Today's News

Saturday, March 3, 2001

In shoulder kinematics, too: the old golfers aren't what they used to be

Senior golfers will readily acknowledge that they don't swing like they did in their youth. Now a scientific study in poster exhibit 30 proves it with a comparison of 3-D shoulder kinematics during the tee shot by healthy golfers ranging from 20 to 80 years old.

Golf is a popular sport for people of all ages. It's also the cause of about 12 percent of shoulder injuries, says Scott Banks, PhD, technical director at Orthopaedic Research Laboratory, Good Samaritan Medical Center, West Palm Beach, Fla.

The goal of the research is to understand age-related changes in shoulder motion that will allow clinicians to better assess functional limitations and provide quantitative goals for rehabilitating the injured golfers.

Seventy-six golfers were divided into three age groups--college, middle and senior. A high-speed, six-camera system recorded three-dimensional bilateral shoulder motion (vertical abduction, horizontal adduction and external rotation) for three swings of the driver. Reflective markers were placed on the golfers and six video cameras sent the information to computers that reconstructed the 3-D path of the markers.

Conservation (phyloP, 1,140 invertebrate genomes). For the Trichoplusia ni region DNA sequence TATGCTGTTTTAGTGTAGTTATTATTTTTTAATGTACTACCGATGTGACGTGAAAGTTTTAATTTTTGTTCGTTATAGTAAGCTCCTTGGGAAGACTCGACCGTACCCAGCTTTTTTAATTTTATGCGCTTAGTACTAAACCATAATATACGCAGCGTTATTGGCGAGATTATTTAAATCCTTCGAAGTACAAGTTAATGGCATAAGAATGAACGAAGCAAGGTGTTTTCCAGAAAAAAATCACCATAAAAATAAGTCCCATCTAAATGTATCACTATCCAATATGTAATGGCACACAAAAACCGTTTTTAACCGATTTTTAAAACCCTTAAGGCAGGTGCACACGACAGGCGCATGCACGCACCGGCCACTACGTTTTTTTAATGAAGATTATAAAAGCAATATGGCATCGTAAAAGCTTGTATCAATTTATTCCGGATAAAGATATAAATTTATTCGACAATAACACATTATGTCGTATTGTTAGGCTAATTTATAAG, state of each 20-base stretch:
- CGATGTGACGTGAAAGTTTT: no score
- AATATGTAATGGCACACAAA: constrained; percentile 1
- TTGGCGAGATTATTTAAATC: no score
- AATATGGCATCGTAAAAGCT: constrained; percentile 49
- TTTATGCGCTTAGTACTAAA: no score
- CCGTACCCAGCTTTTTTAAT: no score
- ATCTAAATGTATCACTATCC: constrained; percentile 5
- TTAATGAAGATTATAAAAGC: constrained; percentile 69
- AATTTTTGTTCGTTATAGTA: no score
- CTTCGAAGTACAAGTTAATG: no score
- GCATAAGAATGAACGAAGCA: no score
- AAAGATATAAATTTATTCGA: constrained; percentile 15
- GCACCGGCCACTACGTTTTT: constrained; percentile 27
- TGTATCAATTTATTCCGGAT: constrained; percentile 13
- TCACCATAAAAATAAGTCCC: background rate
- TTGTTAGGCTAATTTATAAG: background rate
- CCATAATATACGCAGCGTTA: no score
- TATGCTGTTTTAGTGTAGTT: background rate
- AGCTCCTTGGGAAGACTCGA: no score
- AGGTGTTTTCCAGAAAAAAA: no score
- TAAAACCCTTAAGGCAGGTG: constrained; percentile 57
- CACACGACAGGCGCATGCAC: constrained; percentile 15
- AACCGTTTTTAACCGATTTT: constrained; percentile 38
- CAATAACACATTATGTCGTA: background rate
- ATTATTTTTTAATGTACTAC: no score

The study found the seniors' range of external rotation of the right arm was 40 percent less that of a younger golfer. The seniors' back swing was limited by less mobility in the spine. The older golfer compensated with more arm movement on the back swing.

Specifically, the authors of the study said, "senior golfers exhibited significantly lower limits for maximum right side horizontal adduction and external rotation, and left vertical abduction compared to college golfers. Total ranges of motion for right abduction and external rotation and left abduction and horizontal adduction were significantly lower in the senior group, compared to the college players."

The researchers said "it is important to define limits and ranges of motion required for golfers so instructors and clinicians can set realistic goals for return to golf following shoulder injury."

In addition to Banks the investigators, all of Orthopaedic Research Laboratory, Good Samaritan Medical Center, West Palm Beach Fl., are David A. Morgan, MS; and Kim H. Mitchell, BS, biomechanists; Hiroyuki Sugaya, MD, Chiba, Japan, research fellow; and W. Andrew Hodge, MD, medical director.

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2001 Academy News March 3 Index B

Last modified 20/February/2001 by IS